All in all it was an enjoyable experience, the story did make some references at times to things abi had encountered which were never actually visible on the screen and never signposted, including where she references how she’s stopped counting the steps when it never gets mentioned that she is counting her every step, also it implies that she was given a seed that eventually becomes a branch or a tree and implies a much longer time passing than you will experience but this isn’t overtly explained in the storyline.

The ending of the game does perhaps allow for dlc to explore all of the other quests who had previously attempted this adventure and perhaps activated the four previous monoliths and satisfied the steps necessary previously for abi to succeed in her own adventure as nobody alone could atone for what had passed. However the ending also provides a secondary story for the entire game told from a more scientific point of view where you had played the faith side and followed a storyline of that nature.

All this being said I would still say the game is a fun experience and worth playing, however the £11 price tag might be a little high and for what you get it might be more reasonable to pay £8 as the replayability is definitely effected because of just how constrained the puzzles and combat is that you would only play again if you had planned to run speedruns of the game, and I note that at least one combat scene can be completely skipped and simply walked around.

The story is touching and emotional and combines science and faith as well as consequences for humanity reaching too far and being too greedy for what really I don’t understand why people desire so much, without spoilers. And the main enjoyment of the game is going to come from keeping your eyes out and discovering the storyline as it progresses and putting together the mystery of what happened, and it would be nice if some of the things stated to have been found could be seen beforehand even as a brief mention, and if you could perhaps go back at the risk of spending too much time and failing entirely in your quest because you must press onwards and complete your journey without looking back at the risk of losing all of your memories, but these don’t take away from the enjoyment too much just a few nice touches that could have been added.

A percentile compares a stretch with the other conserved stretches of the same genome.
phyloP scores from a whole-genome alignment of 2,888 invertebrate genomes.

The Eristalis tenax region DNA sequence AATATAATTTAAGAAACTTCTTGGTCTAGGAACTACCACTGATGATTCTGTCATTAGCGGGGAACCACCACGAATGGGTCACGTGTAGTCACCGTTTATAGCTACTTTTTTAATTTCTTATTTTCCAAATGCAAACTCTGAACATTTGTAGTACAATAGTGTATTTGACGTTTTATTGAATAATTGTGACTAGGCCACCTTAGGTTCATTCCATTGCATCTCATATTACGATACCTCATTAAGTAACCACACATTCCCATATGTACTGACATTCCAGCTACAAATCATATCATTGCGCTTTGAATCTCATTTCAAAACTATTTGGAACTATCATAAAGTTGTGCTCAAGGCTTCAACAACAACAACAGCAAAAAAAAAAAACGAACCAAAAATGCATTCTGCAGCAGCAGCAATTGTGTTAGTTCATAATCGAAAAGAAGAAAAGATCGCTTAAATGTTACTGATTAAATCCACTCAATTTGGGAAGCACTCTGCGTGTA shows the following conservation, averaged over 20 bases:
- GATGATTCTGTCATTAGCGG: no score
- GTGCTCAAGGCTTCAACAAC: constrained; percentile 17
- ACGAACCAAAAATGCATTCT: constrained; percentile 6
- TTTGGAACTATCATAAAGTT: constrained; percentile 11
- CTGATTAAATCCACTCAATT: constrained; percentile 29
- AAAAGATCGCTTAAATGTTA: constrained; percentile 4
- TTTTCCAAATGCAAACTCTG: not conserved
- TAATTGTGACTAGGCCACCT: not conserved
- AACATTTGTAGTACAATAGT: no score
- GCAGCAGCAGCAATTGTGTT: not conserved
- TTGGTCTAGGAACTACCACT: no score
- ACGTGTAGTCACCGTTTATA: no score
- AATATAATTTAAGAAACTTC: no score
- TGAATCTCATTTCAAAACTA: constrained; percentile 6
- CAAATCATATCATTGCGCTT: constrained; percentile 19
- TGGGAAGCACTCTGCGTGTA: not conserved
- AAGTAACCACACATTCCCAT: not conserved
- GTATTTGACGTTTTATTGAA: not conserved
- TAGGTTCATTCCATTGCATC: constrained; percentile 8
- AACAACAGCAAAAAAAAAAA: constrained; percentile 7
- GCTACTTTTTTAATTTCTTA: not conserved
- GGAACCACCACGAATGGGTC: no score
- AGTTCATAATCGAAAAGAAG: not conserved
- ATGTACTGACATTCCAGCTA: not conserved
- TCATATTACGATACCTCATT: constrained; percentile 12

Check out peregrin for yourself on steam now store.steampowered.com/app/573080/Peregrin/

Also available on green man gaming at https://www.greenmangaming.com/games/peregrin/?tap_a=1964-996bbb&tap_s=4707-cadadd

Antihero is a turn based strategy game based in the victorian times where gangs of thieves and street urchin’s could rule the streets and has a cute storyline to go along with the art style as well as a fairly easy to pickup play system that makes the game fun and enduring.

The main campaign as it stands seems to act more as a tutorialisation for the game where you would spend the majority of your time in the online multiplayer having honed your skills on the streets against the AI and mastered the basics of the skill tree and play styles, while the campaign does a good job of introducing new elements and varying up the missions with some alternate victory conditions in locations where for example you have to infiltrate your enemies base with 12 urchins, or when there are map specific victory points such as infiltrating ships to steal their cargo and holding them through the enemies turn.